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Stampede
The Doobie Brothers

Warner 2835
Released: May 1975
Chart Peak: #4
Weeks Charted: 25
Certified Gold: 5/28/95

John HartmanKeith KnudsenJeff 
'Skunk' BaxterTiran PorterPatrick SimmonsTom JohnstonStampede, the Doobie Brothers' fifth album, finds the San Jose guitar band continuing to develop their style. One cut, a remake of Kim Weston's Holland-Dozier-Holland hit "Take Me in Your Arms," accomplishes the unprecedented feat of making a Bay Area rock band sound soulful. Even better, the song, despite Tom Johnston's Marvin Gaye-ish vocal and all the Motown trimmings (baritone sax on the bottom, darting strings on the top), ends up sounding like no one so much as the Doobie Brothers.

The Doobie Brothers - Stampede
Original album advertising art.
Click image for larger view.
Other standout cuts include "Music Man," arranged by Curtis Mayfield, and "Sweet Maxine," a more calculated variant on the Doobie style. By drawing upon artists like Mayfield and Holland-Dozier-Holland, as well as by adding guitarist Jeff Baxter (ex-Steely Dan) to their lineup, the Doobies have beefed up their attack and given it a sharper edge; in so doing, they have broadened their style, which becomes increasingly distinctive with each album.

But a style does not a vision make -- or at least not a challenging vision. Lyrically, this band still seems plagued by the spirit of groovy vibrations that made "Listen to the Music" an endurance test for case-hardened cynics. "Neal's Fandango" bumbles along to couplets like "On the hills above Santa Cruz/In the place where I spent my youth," which doesn't even rhyme, much less scintillate.

- Jim Miller, Rolling Stone, 7-3-75.

Bonus Reviews!

The jacket pictures show the Doobie Brothers riding horses, and that works with the amorphous, thick-waisted sound of this to remind me of the old Pogo line about a camel being a horse designed by a committee. Like most Doobie Brothers albums, this one sounds like the work of a committee, and I don't think I approve of even the ideaof committees. Committees are essentially political, and the very first song climaxes in the line, "She's got the power, rock and roll," which sounds to me like a attempt by a committee to tell a crowd what the committee thinks the crowd wants to hear. Committees are always compromising, angling toward acceptably low denominators, and few committees could hope to be thought of as stylish; so far the description fits the Doobies pretty snugly. What committees do mostly is bore people, and, regrettably, the analogy with this album continues to hold. If you play anything, try picking along with "Texas Lullaby"; if you make it to the end, you have the kind of boredom threshold that makes you ripe to be tapped by the town fathers for helping plan the next big project aimed at making your burg even duller than it is now.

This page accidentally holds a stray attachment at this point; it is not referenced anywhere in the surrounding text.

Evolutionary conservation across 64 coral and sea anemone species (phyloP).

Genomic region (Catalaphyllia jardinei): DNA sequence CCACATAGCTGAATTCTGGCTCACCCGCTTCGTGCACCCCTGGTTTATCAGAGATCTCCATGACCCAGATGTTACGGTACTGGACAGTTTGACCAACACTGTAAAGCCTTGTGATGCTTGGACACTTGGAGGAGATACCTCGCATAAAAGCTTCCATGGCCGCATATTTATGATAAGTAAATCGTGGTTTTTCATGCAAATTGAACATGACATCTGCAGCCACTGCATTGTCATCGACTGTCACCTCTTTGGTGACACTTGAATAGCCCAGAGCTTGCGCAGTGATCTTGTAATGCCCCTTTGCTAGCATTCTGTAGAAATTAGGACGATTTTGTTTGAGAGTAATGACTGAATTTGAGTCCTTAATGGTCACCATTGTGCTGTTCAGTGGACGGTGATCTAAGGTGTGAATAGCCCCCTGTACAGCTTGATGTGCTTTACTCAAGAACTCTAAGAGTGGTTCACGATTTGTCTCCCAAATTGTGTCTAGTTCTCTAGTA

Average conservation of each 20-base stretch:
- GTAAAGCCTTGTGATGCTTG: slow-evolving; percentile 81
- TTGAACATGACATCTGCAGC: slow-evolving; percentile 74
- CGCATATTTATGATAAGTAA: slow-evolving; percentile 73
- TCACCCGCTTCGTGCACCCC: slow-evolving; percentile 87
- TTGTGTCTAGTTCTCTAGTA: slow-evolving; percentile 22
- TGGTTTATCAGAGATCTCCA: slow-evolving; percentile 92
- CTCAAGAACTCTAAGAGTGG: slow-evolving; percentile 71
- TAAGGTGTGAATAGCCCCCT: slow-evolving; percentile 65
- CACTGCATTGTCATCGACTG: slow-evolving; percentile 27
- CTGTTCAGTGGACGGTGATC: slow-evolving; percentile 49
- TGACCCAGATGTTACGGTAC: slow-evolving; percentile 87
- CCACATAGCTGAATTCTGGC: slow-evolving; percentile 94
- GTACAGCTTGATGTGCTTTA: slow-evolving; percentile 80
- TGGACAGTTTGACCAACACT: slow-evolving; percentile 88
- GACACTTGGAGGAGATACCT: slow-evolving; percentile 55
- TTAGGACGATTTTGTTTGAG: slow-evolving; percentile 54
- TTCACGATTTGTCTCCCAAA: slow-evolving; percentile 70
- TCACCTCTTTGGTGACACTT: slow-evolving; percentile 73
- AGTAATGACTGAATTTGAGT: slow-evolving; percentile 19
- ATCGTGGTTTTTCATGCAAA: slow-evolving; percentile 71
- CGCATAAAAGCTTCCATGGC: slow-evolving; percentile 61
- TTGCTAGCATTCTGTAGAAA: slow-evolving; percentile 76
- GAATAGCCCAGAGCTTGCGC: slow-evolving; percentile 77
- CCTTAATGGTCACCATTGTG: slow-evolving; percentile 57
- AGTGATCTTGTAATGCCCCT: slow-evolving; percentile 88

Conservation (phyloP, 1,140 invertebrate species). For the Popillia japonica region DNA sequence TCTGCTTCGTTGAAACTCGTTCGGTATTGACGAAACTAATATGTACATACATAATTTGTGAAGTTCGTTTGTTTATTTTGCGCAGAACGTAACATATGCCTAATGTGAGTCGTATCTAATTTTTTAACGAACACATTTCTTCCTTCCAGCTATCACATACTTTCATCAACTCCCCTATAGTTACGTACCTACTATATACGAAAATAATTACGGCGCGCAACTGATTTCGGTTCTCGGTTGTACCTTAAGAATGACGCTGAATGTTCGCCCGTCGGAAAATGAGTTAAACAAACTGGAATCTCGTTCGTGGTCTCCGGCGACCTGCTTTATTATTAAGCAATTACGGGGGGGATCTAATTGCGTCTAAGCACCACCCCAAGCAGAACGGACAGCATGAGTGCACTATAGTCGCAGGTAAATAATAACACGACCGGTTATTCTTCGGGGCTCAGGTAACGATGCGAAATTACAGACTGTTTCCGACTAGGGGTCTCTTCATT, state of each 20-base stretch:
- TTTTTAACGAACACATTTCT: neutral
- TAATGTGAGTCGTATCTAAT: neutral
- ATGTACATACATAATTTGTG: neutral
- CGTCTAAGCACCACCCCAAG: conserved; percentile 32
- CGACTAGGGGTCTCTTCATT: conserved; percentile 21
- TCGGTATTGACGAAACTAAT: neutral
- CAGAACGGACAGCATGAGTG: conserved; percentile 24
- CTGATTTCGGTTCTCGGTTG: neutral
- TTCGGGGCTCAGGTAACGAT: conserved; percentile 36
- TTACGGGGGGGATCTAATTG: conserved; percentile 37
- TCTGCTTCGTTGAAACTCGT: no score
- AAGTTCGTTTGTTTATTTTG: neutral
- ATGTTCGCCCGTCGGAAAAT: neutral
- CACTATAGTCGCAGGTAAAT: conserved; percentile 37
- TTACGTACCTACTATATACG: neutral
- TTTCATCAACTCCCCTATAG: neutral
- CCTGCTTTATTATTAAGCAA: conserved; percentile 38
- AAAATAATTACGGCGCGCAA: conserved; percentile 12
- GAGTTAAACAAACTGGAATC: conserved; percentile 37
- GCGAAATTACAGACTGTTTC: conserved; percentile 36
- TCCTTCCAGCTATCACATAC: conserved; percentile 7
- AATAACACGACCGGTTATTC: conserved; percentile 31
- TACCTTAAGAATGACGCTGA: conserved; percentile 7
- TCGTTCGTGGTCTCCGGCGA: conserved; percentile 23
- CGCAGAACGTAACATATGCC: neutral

- Noel Coppage, Stereo Review, 9/75.

Not much doubt that this is headed for the top of the charts, for the Doobies have developed into one of our true supergroups. The sound they produce is a good-time feel which might be termed the California Music of the '70s, much like the Beach Boys' distinctive sound of the '60s. Not that the Doobies deal with any specific West Coast phenomena, but it's a unique sound that seems appropriate to California. Here we get a variety, from "China Grove" type rock, with flowing guitars and harmonies, to more simplistic rock/soul, to covers of Motown hits, to production ballads. Use of horns, strings and backup voices does not interfere with the basic group sound. There's even a good, country blues cut in the vein of "Black Water." Musically, the LP works better than anything the six have come up with in the past. Commercially, it comes at the high point in their career. Best cuts: "Sweet Maxine," "Texas Lullaby," "Take Me In Your Arms," "I Cheat The Hangman," "Rainy Day Crossroad Blues."

- Billboard, 1975.

With the addition of ex-Steely Dan guitarist Jeff "Skunk" Baxter, the Doobie Brothers became a more musically ambitious and accomplished band, without sacrificing their capability to rock & roll. However, Stampede suffers from the same flaw as What Were Once Vices -- a lack of consistent material. * *

- Stephen Thomas Erlewine, The All-Music Guide to Rock, 1995.

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